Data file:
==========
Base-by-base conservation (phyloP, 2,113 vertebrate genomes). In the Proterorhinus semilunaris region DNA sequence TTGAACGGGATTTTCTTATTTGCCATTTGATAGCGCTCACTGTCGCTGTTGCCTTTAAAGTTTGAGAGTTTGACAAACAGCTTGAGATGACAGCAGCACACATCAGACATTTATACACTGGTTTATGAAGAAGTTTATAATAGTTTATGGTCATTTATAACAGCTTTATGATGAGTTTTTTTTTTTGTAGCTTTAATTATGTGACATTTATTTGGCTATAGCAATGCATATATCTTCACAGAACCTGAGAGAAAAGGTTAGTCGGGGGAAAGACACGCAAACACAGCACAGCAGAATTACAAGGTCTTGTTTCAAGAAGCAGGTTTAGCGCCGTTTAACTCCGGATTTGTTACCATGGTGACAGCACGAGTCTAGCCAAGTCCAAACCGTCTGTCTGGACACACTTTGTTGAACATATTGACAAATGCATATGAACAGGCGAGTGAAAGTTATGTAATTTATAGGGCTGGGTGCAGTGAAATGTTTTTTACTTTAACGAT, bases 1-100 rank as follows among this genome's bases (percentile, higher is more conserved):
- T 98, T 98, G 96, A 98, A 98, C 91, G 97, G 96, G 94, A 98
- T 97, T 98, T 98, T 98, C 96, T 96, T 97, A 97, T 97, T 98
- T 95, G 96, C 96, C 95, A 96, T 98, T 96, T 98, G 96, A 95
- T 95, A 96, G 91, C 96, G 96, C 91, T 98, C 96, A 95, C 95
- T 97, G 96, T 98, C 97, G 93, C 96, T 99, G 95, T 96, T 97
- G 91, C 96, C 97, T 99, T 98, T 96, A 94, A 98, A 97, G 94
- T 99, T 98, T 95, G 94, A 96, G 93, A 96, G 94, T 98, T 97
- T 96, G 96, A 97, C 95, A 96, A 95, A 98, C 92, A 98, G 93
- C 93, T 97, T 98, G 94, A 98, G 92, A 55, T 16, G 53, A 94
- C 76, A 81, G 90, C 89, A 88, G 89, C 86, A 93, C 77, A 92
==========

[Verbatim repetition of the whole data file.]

Base-by-base conservation (phyloP, 2,113 vertebrate genomes). In the Proterorhinus semilunaris region DNA sequence TTGAACGGGATTTTCTTATTTGCCATTTGATAGCGCTCACTGTCGCTGTTGCCTTTAAAGTTTGAGAGTTTGACAAACAGCTTGAGATGACAGCAGCACACATCAGACATTTATACACTGGTTTATGAAGAAGTTTATAATAGTTTATGGTCATTTATAACAGCTTTATGATGAGTTTTTTTTTTTGTAGCTTTAATTATGTGACATTTATTTGGCTATAGCAATGCATATATCTTCACAGAACCTGAGAGAAAAGGTTAGTCGGGGGAAAGACACGCAAACACAGCACAGCAGAATTACAAGGTCTTGTTTCAAGAAGCAGGTTTAGCGCCGTTTAACTCCGGATTTGTTACCATGGTGACAGCACGAGTCTAGCCAAGTCCAAACCGTCTGTCTGGACACACTTTGTTGAACATATTGACAAATGCATATGAACAGGCGAGTGAAAGTTATGTAATTTATAGGGCTGGGTGCAGTGAAATGTTTTTTACTTTAACGAT, bases 1-100 rank as follows among this genome's bases (percentile, higher is more conserved):
- T 98, T 98, G 96, A 98, A 98, C 91, G 97, G 96, G 94, A 98
- T 97, T 98, T 98, T 98, C 96, T 96, T 97, A 97, T 97, T 98
- T 95, G 96, C 96, C 95, A 96, T 98, T 96, T 98, G 96, A 95
- T 95, A 96, G 91, C 96, G 96, C 91, T 98, C 96, A 95, C 95
- T 97, G 96, T 98, C 97, G 93, C 96, T 99, G 95, T 96, T 97
- G 91, C 96, C 97, T 99, T 98, T 96, A 94, A 98, A 97, G 94
- T 99, T 98, T 95, G 94, A 96, G 93, A 96, G 94, T 98, T 97
- T 96, G 96, A 97, C 95, A 96, A 95, A 98, C 92, A 98, G 93
- C 93, T 97, T 98, G 94, A 98, G 92, A 55, T 16, G 53, A 94
- C 76, A 81, G 90, C 89, A 88, G 89, C 86, A 93, C 77, A 92